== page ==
MotoGP: Race Results from Misano

09/14/2014 @ 12:31 pm, by Jensen Beeler18 COMMENTS

Sunday Summary at Silverstone: Three Great Races, A Fast Ducati, & A Tough Home Round for British Riders

08/31/2014 @ 4:38 pm, by David Emmett24 COMMENTS

Sunday Summary at Silverstone: Three Great Races, A Fast Ducati, & A Tough Home Round for British Riders Sunday MotoGP Silverstone British GP Scott Jones 021 635x423

The crowds at Silverstone certainly got their money’s worth at this year’s British Grand Prix. The weather turned, the sun shone, the temperature rose, and the fans were treated to three scintillating races, along with an action-packed support program.

The Moto3 race was the usual nail-biter, the race only decided on the entry to the final complex at Brooklands and Luffield. The Moto2 race was a throwback to the thrillers of old, with three men battling for victory to the wire. And the MotoGP was a replay of the 2013 Silverstone race, a duel decided by raw aggression.

Sunday at Silverstone with Scott Jones

08/31/2014 @ 4:09 pm, by Scott Jones1 COMMENT

MotoGP: Race Results from Silverstone

08/31/2014 @ 3:39 pm, by Jensen BeelerADD COMMENTS

Sunday Summary at Brno: Breaking The Streak

08/17/2014 @ 8:35 pm, by David Emmett22 COMMENTS

Sunday Summary at Brno: Breaking The Streak dani pedrosa brno motogp hrc1 635x421

The hot-hand fallacy finally caught up with Marc Marquez. His amazing streak of consecutive wins stays at ten, the Spaniard being beaten for the first time this year.

In his twenty-ninth race in the MotoGP class, Marquez and his crew finally failed to find a good enough set up to win, or even make it onto the podium.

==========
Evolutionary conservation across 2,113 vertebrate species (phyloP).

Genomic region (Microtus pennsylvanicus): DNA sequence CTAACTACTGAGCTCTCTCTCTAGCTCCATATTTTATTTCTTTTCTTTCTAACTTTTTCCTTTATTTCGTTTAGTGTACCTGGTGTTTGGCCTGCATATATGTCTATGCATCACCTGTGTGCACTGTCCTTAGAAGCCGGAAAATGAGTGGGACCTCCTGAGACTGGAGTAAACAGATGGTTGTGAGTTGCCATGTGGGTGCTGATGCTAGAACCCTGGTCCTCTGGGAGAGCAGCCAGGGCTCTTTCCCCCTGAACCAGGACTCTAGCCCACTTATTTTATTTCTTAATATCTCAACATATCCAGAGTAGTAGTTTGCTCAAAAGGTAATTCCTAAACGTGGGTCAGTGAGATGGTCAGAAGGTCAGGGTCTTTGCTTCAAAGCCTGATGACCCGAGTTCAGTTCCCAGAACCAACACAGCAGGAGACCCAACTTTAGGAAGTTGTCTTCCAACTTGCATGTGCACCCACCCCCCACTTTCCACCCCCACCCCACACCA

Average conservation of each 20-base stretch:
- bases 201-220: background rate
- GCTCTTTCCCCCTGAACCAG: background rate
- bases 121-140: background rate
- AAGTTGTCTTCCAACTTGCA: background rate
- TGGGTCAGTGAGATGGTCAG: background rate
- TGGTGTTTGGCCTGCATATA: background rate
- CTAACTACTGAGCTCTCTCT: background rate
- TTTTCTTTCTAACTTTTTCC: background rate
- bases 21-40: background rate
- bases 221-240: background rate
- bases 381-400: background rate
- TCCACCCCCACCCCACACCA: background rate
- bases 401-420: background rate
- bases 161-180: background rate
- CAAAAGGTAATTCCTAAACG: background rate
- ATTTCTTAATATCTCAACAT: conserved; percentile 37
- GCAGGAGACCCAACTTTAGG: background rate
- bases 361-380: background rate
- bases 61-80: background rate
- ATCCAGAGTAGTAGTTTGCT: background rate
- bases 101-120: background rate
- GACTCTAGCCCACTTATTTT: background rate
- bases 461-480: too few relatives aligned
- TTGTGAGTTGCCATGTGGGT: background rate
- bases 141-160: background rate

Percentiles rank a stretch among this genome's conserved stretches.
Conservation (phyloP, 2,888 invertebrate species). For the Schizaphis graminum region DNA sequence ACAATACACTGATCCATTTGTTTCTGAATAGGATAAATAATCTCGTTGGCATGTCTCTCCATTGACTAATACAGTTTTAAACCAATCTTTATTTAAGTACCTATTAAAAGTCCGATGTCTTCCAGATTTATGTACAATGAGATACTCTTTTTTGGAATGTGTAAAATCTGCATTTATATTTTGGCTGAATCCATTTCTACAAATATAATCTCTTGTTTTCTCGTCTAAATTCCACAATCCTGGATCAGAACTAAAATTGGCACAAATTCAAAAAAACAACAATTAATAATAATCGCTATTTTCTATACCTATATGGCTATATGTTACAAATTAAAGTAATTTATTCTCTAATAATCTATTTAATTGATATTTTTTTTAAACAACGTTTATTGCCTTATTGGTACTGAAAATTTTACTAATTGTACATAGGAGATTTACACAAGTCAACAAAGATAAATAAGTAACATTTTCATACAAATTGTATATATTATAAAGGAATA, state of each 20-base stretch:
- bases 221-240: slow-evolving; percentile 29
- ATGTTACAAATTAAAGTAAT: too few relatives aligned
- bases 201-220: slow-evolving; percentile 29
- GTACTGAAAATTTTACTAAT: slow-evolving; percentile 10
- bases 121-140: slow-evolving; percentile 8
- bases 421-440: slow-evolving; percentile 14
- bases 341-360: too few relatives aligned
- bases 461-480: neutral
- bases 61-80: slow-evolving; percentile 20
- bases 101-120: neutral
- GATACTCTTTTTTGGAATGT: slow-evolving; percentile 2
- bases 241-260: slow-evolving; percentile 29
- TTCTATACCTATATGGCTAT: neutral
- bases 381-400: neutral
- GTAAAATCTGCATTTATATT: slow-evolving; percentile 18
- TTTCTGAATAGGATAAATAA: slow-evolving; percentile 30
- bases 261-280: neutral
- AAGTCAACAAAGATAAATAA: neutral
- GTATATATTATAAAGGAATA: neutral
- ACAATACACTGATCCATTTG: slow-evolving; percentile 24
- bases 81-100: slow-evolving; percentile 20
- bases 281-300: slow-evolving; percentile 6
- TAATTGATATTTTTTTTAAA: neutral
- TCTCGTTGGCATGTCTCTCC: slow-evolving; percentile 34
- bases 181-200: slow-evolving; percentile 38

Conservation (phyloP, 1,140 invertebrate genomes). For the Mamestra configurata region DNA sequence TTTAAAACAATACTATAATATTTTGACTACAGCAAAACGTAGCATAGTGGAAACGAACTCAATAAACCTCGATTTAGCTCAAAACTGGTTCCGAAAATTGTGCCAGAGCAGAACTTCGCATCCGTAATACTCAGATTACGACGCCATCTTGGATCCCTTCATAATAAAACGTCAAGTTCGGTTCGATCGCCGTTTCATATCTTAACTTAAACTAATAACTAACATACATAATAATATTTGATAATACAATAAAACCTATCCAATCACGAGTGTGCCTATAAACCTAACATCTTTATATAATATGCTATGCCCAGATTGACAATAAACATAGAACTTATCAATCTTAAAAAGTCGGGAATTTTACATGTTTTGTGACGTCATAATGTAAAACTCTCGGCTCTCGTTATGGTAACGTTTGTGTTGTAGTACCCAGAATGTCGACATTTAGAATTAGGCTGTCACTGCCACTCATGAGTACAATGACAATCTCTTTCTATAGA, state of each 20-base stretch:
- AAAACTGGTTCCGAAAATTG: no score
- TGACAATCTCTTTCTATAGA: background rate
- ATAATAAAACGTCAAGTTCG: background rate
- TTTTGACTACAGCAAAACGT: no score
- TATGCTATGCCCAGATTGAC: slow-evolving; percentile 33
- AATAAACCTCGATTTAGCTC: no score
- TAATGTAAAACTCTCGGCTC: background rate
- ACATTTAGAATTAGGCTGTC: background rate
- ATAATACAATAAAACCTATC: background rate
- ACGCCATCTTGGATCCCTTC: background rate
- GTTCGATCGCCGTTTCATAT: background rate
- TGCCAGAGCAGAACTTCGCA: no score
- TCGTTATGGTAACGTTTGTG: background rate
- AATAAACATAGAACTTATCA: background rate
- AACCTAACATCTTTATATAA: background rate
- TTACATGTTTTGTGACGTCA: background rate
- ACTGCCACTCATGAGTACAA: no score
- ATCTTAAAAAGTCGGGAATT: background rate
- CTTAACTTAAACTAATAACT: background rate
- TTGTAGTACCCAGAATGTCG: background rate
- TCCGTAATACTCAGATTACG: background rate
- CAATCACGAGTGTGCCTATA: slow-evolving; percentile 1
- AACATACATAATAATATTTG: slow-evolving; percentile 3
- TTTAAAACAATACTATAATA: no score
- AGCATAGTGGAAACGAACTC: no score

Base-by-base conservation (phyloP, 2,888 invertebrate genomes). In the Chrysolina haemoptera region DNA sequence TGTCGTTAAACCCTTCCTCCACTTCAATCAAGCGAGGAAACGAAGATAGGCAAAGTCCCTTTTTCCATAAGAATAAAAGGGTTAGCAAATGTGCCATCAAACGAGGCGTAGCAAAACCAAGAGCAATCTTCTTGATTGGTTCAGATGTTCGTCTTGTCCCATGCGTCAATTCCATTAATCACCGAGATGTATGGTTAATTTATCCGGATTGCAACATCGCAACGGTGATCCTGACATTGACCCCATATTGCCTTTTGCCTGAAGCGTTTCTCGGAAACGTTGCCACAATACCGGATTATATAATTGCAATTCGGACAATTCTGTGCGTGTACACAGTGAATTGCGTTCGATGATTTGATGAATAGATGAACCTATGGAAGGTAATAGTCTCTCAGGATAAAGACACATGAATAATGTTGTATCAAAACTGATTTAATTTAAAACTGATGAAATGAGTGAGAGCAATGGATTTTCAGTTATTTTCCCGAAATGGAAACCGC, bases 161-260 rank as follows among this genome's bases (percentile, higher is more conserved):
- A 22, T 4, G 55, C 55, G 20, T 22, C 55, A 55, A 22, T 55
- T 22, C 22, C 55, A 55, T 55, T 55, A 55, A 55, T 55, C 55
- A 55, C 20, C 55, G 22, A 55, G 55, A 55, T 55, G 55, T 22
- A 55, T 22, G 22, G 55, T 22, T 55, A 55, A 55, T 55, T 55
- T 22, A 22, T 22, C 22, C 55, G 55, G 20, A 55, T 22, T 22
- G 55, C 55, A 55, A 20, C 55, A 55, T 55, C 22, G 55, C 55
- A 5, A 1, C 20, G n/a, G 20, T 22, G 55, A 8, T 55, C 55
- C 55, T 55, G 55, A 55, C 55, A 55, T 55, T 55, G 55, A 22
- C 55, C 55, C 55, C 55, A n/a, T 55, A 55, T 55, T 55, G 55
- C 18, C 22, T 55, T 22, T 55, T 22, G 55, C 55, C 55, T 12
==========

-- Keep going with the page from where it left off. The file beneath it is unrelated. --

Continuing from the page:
The Repsol Honda man has only missed out on the podium twice before, once at Mugello last year, when he crashed, and once at Phillip Island, when he was disqualified from the tire fiasco race.

Defeat had been waiting in the wings for Marquez for a while now. Look solely at the points table, and his dominance looks complete. But go back and look at his winning margin, and his advantage has not looked quite so large.

Of his ten wins, only two were by a considerable margin: one at Austin, where he has always been better than the rest; one at Assen, where rain created large gaps. His advantage at Argentina and Indianapolis was 1.8 seconds, at Jerez, Le Mans and the Sachsenring under a second and a half.

Marquez could only eke out victory at Qatar, Mugello and Barcelona, races he won by a half a second or less. At most races, Marquez was winning by a slender margin indeed, lapping on average just five or six hundredths of a second quicker than his rivals. It was enough, but it was really not very much at all.

Marquez’s slender advantage over his rivals was a sign of just how close they really were. Valentino Rossi, Jorge Lorenzo and Dani Pedrosa had all come close to beating Marquez, and in the case of Pedrosa at Barcelona, Marquez had been forced to delve deep into his bag of tricks to beat his teammate.

Marquez’s talent may have loaded the dice he was rolling, but eventually they would fall another way. “People said winning was easy for me,” Marquez told the Spanish media, “but I know how hard it was.”

MotoGP: Race Results from Brno

08/17/2014 @ 7:08 pm, by Jensen Beeler17 COMMENTS